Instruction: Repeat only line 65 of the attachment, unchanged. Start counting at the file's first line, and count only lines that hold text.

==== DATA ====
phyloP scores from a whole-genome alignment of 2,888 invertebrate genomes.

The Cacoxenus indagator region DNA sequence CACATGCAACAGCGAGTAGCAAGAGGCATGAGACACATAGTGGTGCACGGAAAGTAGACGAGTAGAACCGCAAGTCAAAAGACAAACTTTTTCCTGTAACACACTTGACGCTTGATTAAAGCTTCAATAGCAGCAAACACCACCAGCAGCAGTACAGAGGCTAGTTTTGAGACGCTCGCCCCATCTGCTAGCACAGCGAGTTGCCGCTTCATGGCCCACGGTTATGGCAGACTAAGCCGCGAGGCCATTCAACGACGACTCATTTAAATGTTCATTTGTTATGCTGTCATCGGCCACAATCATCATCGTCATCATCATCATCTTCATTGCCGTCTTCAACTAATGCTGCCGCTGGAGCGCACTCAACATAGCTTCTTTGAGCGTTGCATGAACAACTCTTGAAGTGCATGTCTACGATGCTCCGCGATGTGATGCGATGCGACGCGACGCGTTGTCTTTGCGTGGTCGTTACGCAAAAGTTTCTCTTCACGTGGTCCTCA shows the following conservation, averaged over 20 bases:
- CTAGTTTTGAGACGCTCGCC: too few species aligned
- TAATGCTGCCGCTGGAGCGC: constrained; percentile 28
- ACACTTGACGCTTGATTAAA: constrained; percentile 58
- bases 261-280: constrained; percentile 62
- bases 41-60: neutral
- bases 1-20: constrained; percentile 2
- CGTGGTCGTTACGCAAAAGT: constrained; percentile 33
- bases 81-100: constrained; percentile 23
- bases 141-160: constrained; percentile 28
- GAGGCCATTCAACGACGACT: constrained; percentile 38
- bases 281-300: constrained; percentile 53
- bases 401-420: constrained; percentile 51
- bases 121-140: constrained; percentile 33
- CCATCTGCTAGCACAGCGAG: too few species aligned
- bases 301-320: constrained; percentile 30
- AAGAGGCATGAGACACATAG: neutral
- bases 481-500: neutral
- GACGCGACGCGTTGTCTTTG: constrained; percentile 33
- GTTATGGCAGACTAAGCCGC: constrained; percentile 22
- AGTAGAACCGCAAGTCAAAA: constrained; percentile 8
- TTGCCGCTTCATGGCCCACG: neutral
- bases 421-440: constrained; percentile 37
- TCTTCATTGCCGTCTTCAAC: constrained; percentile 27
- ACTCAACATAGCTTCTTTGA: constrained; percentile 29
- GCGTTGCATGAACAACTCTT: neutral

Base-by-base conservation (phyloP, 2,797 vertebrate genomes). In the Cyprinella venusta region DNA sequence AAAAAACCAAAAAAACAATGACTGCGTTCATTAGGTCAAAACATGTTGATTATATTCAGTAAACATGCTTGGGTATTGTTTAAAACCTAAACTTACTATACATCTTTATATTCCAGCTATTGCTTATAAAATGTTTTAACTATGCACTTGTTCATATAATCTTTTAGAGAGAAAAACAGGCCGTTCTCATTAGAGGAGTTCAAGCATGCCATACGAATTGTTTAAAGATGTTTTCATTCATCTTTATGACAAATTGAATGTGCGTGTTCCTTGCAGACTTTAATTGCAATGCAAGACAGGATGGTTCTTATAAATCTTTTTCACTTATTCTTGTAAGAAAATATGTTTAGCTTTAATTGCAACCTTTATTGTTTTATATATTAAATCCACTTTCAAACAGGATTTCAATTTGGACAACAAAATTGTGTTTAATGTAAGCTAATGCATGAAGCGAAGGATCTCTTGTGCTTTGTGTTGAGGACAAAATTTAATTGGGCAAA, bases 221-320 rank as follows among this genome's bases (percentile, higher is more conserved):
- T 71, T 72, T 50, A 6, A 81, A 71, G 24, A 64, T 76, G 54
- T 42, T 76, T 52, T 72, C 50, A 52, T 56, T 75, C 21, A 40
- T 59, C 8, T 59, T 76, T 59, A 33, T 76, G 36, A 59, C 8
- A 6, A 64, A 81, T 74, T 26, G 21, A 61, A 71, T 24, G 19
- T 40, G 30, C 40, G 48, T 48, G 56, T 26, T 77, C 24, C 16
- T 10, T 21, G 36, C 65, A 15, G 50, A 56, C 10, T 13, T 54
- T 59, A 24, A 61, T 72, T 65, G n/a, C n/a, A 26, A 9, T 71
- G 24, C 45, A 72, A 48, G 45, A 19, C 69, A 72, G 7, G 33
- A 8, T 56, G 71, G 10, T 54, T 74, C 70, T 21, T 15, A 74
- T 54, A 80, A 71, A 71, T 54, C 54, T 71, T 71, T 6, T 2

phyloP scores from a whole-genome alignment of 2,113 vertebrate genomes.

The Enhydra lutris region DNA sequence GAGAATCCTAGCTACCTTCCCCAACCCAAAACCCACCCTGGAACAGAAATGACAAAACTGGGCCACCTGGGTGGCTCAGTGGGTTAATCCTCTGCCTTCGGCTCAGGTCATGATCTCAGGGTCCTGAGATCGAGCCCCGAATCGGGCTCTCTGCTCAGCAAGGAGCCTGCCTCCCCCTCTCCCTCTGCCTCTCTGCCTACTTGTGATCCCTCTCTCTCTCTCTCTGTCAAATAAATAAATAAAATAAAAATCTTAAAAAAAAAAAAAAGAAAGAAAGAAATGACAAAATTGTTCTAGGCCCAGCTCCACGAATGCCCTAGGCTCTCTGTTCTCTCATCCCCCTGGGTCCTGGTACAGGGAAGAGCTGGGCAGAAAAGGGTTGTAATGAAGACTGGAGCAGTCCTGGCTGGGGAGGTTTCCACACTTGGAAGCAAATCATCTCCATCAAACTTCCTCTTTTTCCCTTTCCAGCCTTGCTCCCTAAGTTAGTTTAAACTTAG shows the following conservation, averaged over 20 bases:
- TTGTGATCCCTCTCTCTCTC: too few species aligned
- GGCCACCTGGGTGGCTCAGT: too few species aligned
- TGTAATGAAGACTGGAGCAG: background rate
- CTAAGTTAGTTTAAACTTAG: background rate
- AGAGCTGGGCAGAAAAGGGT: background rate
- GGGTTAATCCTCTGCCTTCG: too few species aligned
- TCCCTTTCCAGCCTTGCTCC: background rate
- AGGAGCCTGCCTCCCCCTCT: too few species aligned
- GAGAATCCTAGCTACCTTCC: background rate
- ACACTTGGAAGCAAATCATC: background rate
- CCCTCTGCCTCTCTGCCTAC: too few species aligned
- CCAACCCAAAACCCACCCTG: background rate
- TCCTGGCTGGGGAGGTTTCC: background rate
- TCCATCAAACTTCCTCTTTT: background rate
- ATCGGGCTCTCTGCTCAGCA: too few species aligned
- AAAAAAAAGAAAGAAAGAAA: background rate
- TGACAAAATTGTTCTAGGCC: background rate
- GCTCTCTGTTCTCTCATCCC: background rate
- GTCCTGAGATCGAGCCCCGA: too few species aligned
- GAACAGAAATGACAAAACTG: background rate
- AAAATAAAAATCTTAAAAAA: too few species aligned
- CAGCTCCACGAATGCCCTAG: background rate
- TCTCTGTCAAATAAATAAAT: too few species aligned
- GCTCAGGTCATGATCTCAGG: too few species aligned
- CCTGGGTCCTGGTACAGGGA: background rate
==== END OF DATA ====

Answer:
- CCTGGGTCCTGGTACAGGGA: background rate